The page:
Understanding health care instructions can be challenging

Findings from a survey and five focus groups conducted over the past two years by the Healthy Sheboygan County 2020 Health Literacy Committee indicate understanding health care instructions can be an especially daunting task for certain groups such as the elderly, young people new to the system, and individuals whose primary language is not English.

“We surveyed over 1,000 people in Sheboygan County and only 43 percent said they “always” understood their doctor’s instructions,” said committee co-chair Jean Beinemann, a registered nurse and Program Supervisor with Sheboygan County Health and Human Services. “When care was obtained at an emergency room, that percentage dropped to 14 percent.”

The survey also found that medications were often confusing, especially for those whose educational level was high school diploma or less. When asked how often they understood what their prescriptions were for, 60 percent of this group responded that they only “sometimes” or “never” understood. One-third of elderly respondents indicated they had similar difficulties.

At least one focus group member agreed. “A lot of times the doctor will say, ‘You’re on such-and such’ and I’ll be confused because he’s using one name and I’m only familiar with the drug’s generic name.”

Mary Paluchniak, committee co-chair and a registered nurse and program development specialist at St. Nicholas Hospital in Sheboygan, said input from the focus groups confirmed the survey results and added additional insights. “They felt that perhaps too much time was spent waiting for care, and not enough time was allocated for receiving care, listening to concerns and answering questions.”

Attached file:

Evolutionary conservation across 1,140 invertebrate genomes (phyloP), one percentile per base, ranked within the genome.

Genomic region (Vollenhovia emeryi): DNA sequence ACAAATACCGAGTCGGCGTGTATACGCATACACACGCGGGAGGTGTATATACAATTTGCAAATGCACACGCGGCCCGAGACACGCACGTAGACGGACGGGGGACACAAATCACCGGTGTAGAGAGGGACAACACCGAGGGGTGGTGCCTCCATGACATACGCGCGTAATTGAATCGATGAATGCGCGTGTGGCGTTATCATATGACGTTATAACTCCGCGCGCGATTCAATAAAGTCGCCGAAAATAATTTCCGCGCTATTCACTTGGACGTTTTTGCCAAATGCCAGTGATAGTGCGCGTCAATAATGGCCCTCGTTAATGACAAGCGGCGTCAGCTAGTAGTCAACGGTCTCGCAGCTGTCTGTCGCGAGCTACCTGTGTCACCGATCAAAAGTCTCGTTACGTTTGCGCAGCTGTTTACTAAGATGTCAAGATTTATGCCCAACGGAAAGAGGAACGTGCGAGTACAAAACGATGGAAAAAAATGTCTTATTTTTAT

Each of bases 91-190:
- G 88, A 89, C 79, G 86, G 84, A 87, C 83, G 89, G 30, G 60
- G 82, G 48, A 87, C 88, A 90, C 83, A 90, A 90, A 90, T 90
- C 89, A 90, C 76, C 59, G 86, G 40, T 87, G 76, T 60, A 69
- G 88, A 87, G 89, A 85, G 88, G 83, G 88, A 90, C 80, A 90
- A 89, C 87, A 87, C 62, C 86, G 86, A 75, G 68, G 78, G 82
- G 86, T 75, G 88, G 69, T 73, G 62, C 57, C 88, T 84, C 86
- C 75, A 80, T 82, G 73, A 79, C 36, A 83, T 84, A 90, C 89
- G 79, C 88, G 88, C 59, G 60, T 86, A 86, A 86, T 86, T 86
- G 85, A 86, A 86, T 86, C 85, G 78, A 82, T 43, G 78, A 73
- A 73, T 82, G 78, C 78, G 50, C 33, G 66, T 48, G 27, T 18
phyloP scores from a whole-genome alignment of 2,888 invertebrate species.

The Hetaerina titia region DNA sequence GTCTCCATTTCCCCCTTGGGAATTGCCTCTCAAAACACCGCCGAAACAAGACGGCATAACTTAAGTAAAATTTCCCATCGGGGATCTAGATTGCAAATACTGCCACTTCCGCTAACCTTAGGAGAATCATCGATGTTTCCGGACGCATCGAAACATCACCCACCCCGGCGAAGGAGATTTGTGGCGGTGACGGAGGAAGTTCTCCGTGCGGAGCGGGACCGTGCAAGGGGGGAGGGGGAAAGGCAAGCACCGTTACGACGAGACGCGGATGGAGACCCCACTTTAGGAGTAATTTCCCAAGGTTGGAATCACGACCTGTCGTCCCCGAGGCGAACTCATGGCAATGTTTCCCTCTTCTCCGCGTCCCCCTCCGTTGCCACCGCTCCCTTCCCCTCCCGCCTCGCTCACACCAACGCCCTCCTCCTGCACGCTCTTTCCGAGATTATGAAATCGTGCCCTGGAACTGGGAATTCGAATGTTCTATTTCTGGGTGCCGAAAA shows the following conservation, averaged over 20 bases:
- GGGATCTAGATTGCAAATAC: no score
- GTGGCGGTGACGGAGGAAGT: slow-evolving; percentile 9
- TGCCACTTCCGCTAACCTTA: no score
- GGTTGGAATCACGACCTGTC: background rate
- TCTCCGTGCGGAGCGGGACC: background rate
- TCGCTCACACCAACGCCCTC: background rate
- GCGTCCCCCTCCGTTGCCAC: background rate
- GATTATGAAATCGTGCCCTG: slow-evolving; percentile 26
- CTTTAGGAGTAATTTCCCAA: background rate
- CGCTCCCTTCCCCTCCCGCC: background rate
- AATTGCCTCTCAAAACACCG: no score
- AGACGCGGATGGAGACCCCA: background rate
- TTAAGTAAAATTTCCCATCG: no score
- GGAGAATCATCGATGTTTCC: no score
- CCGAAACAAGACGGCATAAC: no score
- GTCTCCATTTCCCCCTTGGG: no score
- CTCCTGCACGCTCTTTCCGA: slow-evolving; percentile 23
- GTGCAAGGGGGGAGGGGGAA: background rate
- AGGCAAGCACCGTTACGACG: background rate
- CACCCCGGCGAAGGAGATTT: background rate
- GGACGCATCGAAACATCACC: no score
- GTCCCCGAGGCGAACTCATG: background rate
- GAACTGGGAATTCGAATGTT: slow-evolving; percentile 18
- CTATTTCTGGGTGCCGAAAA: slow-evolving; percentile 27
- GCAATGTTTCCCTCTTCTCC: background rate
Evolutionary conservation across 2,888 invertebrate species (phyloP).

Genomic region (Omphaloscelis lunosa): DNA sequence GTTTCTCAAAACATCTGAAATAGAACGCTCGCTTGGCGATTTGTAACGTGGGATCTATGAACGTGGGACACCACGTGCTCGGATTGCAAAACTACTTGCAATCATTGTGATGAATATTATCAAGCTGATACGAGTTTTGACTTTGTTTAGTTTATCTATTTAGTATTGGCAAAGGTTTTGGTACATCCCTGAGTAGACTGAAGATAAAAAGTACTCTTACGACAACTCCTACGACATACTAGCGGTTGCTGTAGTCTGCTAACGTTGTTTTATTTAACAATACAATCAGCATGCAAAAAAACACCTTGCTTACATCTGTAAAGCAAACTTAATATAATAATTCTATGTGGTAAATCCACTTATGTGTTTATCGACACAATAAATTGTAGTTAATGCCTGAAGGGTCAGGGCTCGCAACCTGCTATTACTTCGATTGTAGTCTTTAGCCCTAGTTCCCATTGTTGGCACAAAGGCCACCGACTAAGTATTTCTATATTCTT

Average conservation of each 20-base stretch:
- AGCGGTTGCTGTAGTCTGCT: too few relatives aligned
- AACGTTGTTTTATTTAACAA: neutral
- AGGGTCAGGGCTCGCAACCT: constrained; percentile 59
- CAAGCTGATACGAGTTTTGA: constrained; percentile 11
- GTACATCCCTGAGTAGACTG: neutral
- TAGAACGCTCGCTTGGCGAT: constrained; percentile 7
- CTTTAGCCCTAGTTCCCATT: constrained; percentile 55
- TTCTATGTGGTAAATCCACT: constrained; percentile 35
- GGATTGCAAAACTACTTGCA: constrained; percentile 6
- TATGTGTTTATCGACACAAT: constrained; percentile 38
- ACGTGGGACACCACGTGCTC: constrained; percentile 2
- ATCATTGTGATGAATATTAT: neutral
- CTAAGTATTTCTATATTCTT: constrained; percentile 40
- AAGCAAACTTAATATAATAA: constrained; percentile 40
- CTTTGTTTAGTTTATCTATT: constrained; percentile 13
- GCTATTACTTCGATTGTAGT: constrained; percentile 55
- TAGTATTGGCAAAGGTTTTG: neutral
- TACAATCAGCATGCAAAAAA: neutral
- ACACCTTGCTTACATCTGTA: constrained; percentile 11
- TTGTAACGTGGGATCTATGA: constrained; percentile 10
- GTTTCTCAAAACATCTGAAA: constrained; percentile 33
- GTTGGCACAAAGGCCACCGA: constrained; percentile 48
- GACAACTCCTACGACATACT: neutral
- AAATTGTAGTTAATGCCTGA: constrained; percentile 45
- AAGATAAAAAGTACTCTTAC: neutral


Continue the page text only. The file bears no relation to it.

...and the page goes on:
“Sometimes so much is thrown at you during an appointment, especially with your kids, that it’s hard to remember it all,” said one focus group participant. “It’s great now that a summary of your visit is printed for you, but you still sometimes need to call back because what’s printed is different from what the doctor told you or there’s stuff missing.”

Several focus group members — even those who understand English well — noted that pictures and drawings helped them better understand their diagnosis and treatment. Many mentioned how impressed they were by physicians with a “personal touch,” who listened carefully and made an extra effort to treat them as individuals.

“Our pediatrician uses visual aids and experiences from her own life, her own kids, to explain things. The people in her office are happy and smiling, they take their time, and they seem excited about our children. There are also printouts and pamphlets to explain things, and you can login to find immunization records and other information about your past appointments online; they set it up for your family, and it’s easy to access.”

The findings from the survey and focus groups were shared recently at a meeting of about 30 health care representatives from a variety of Sheboygan County organizations. The committee’s next step is to work with these organizations as they continue to strive to make health care instructions clearer and easier to understand. Of course, whenever we seek health care we also have a responsibility as patients to listen carefully, ask questions, and follow through on the instructions we receive.

Persons interested in volunteer activities to improve the health of our community, or learning more about the HSC 2020 Coalition, are encouraged to visit www.healthysheboygancounty.org.

 —Kevin Struck is a senior lecturer with UW-Extension Sheboygan County and a member of the Healthy Sheboygan County 2020 Health Literacy Committee.